Swedish researchers have produced a crash test dummy to represent the average female, in an effort to reduce the numbers of women receiving whiplash injuries in road accidents. According to a recent Swedish study, women are twice as likely as men to suffer such injuries when hit from behind, but the standard crash test dummy is almost exclusively based on the average male.
GOTHENBURG, SWEDEN (REUTERS) - Anna Carlsson was working as a crash test engineer in the late 1990s when she realised that all the safety experiments she worked on with colleagues involved male dummies. Aware of reports suggesting that women were statistically at double the risk of suffering whiplash injuries, she decided to build and test her own female dummy in an attempt to rectify this.
More than a decade later, working as a researcher at Chalmers University of Technologyin Gothenburg, Carlsson believes the BioRID50F she's created will help car makers tackle what she sees as an important flaw in their testing procedures.
Before creating the dummy, Carlsson tested a series of women and men in a rigged-up car seat being propelled forward at very low speeds. This helped her assess how a woman's body differs in movement when hit from behind. According to the researchers, the majority of whiplash injuries occur at small velocity changes - below 25 kilometres an hour.
After analysing the results Carlsson and her team produced a computational model which they called EvaRID. They then took an average-sized male BioRID crash test dummy and adapted it to female ratios. "What we have done here is, as you can see, to cut off arms and legs. Shortened them and carved out some of the interior to decrease the weight. Then we have pieced her back together. It is still a prototype as you can see... We have also shortened the spine and we have made the torso smaller and lighter. We have peeled off the rubber front of the head to reduce the weight," she explained.
Her BioRID50F prototype was then subjected to eight crash tests and the results compared to those of the BioRID male dummy. The researchers found that when hit from behind, the female crash test dummy demonstrated higher acceleration and quicker motion than the male dummy. Since car seats do not yield backwards to the same extent when a woman is hit, women experience an earlier and more powerful forward rebound.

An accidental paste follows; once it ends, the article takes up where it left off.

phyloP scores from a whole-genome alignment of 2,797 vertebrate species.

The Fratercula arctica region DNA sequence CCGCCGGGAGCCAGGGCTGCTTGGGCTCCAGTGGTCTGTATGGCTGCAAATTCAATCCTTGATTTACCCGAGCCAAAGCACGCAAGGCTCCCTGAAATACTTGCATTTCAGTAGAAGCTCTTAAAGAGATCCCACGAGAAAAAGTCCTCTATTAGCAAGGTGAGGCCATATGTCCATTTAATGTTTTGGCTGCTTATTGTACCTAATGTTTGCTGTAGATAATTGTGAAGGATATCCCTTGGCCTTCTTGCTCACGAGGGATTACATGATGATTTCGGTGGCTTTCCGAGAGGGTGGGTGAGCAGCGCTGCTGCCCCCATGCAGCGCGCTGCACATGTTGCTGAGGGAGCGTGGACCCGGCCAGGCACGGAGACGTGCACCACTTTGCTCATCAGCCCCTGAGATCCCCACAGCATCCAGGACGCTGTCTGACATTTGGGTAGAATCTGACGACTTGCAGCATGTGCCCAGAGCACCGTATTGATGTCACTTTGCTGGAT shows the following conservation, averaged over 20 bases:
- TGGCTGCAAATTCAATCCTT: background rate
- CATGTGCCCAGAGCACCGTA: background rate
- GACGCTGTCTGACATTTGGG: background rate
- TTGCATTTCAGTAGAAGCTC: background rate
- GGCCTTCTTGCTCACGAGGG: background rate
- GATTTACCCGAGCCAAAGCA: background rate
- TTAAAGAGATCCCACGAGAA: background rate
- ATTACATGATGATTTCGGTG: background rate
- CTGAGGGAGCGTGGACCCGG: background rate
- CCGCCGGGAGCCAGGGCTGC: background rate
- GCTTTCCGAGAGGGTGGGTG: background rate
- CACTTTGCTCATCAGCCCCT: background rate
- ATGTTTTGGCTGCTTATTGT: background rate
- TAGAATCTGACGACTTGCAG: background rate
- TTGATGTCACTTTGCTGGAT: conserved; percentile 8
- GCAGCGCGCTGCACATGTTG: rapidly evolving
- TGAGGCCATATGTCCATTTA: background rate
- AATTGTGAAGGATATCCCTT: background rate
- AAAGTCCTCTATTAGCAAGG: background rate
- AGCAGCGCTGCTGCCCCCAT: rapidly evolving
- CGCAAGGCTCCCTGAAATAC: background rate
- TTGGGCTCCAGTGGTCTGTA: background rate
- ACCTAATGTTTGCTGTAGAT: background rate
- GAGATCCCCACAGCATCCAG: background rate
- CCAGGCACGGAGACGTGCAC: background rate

"What we have done now is to develop a dummy that is the size of a normal size woman which also moves, in a crash situation with the impact coming from behind, like a normal size woman," Carlsson said.
Carlsson says there are many differences between the male and female bodies. She says women have a greater range of motion in the spine and that there is a difference in the size and angles of the male and female vertebra.
"She moves differently because she is shorter and lighter than a man. And we have seen for example that the back of a seat does not flex as much for the woman which means that she will start moving forward quicker and have a more rapid acceleration in that direction," Carlsson said.
She says the researchers at Chalmers also theorise that whiplash could be a shock wave in the spinal canal and that since women have smaller spinal canals they are more vulnerable to whiplash injuries. A 2011 survey by Swedish insurance company Folksam was the latest to suggest that women were twice as likely to suffer whiplash in accidents as men.
The female crash test dummy is still in the prototype stage, partly funded by theEuropean Union (EU) project Adseat.
Once the prototype takes a more permanent form, Carlsson wants car-makers to adapt safety systems that take into account the bodies of both sexes, rather than just those of men. She thinks car seats should be adapted to take into account both the average male and female bodies.
The term whiplash describes a range of neck injuries caused by a sudden distortion, but which are almost impossible to diagnose because they are invisible. Sufferers can endure long-lasting pain and short-term disability. Whiplash injuries are frequent in car accidents and can lead to long-lasting pain and disability, although many car insurance companies complain that false whiplash claims are frequent and have added greatly to drivers' premiums.